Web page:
In it, he spoke about what a happy time his last months were, thanks to the love and 
support of family and friends, his wife, Vicki, and his children, who are here tonight .
And he expressed confidence that this would be the year that health care reform – “that 
great unfinished business of our society,” he called it – would finally pass. He repeated 
the truth that health care is decisive for our future prosperity, but he also reminded me 
that “it concerns more than material things.” “What we face,” he wrote, “is above all a 
moral issue; at stake are not just the details of policy, but fundamental principles of 
social justice and the character of our country.”

I’ve thought about that phrase quite a bit in recent days – the character of our country.
One of the unique and wonderful things about America has always been our self reliance,
 our rugged individualism, our fierce defense of freedom and our healthy 
skepticism of government. And figuring out the appropriate size and role of 
government has always been a source of rigorous and sometimes angry debate.   
For some of Ted Kennedy’s critics, his brand of liberalism represented an affront to 
American liberty. In their mind, his passion for universal health care was nothing more 
than a passion for big government.

But those of us who knew Teddy and worked with him here – people of both parties –
know that what drove him was something more. His friend, Orrin Hatch, knows that.
They worked together to provide children with health insurance. His friend John 
McCain knows that. They worked together on a Patient’s Bill of Rights. His friend Chuck
 Grassley knows that. They worked together to provide health care to children 
with disabilities.

On issues like these, Ted Kennedy’s passion was born not of some rigid ideology, but of 
his own experience. It was the experience of having two children stricken with cancer.
He never forgot the sheer terror and helplessness that any parent feels when a child is 
badly sick; and he was able to imagine what it must be like for those without insurance; 
what it would be like to have to say to a wife or a child or an aging parent – there is 
something that could make you better, but I just can’t afford it.

That large-heartedness – that concern and regard for the plight of others – is not a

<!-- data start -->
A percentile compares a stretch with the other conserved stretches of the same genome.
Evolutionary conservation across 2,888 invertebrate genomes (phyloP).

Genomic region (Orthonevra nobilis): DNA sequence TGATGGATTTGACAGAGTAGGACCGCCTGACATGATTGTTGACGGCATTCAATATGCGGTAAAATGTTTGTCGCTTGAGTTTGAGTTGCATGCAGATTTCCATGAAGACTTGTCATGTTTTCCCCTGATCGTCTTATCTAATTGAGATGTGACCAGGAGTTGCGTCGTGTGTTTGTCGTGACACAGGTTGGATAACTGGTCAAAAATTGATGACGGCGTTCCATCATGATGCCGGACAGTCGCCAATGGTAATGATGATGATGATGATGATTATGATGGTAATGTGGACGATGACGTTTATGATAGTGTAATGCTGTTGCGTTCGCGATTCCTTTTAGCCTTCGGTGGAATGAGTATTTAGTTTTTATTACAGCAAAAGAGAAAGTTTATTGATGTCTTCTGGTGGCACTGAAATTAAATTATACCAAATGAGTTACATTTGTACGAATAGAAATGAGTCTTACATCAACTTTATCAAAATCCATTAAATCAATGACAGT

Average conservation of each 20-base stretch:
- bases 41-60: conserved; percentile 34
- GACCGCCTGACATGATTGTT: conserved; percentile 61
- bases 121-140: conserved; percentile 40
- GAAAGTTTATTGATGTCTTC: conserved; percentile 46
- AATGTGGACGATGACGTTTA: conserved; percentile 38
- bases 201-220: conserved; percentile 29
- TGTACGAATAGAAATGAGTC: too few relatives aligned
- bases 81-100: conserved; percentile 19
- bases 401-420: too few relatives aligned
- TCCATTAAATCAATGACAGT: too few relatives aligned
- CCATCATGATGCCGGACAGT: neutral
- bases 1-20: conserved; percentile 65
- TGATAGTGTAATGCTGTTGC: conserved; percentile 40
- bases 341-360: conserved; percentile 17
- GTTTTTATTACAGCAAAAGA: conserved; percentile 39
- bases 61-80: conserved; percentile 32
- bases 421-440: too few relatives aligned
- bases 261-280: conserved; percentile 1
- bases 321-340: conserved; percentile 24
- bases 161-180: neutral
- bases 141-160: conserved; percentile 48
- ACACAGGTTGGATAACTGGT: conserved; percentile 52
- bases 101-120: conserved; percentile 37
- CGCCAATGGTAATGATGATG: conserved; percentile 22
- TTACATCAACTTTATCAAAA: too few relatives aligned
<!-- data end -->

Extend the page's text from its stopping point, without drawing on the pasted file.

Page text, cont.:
partisan feeling. It is not a Republican or a Democratic feeling. It, too, is part of the 
American character. Our ability to stand in other people’s shoes. A recognition that we 
are all in this together; that when fortune turns against one of us, others are there to 
lend a helping hand. A belief that in this country, hard work and responsibility should 
be rewarded by some measure of security and fair play; and an acknowledgement that 
sometimes government has to step in to help deliver on that promise. 

This has always been the history of our progress. In 1933, when over half of our seniors 
could not support themselves and millions had seen their savings wiped away, there 
were those who argued that Social Security would lead to socialism. But the men and 
women of Congress stood fast, and we are all the better for it. In 1965, when some 
argued that Medicare represented a government takeover of health care, members of 
Congress, Democrats and Republicans, did not back down. They joined together so that 
all of us could enter our golden years with some basic peace of mind.  

You see, our predecessors understood that government could not, and should not, solve 
every problem. They understood that there are instances when the gains in security 
from government action are not worth the added constraints on our freedom. But they 
also understood that the danger of too much government is matched by the perils of too 
little; that without the leavening hand of wise policy, markets can crash, monopolies
can stifle competition, and the vulnerable can be exploited. And they knew that when 
any government measure, no matter how carefully crafted or beneficial, is subject to 
scorn; when any efforts to help people in need are attacked as un-American; when facts 
and reason are thrown overboard and only timidity passes for wisdom, and we can no 
longer even engage in a civil conversation with each other over the things that truly 
matter – that at that point we don’t merely lose our capacity to solve big challenges. We 
lose something essential about ourselves.

What was true then remains true today. I understand how difficult this health care 
debate has been. I know that many in this country are deeply skeptical that 
government is looking out for them.  I understand that the politically safe move would
 be to kick the can further down the road – to defer reform one more year, or one more 
election, or one more term.

But that’s not what the moment calls for. That’s not what we came here to do. We did 
not come to fear the future. We came here to shape it. I still believe we can act even 
when it’s hard. I still believe we can replace acrimony with civility, and gridlock with 
progress. I still believe we can do great things, and that here and now we will meet
history’s test. 

Because that is who we are. That is our calling. That is our character. Thank you, God 
Bless You, and may God Bless the United States of America.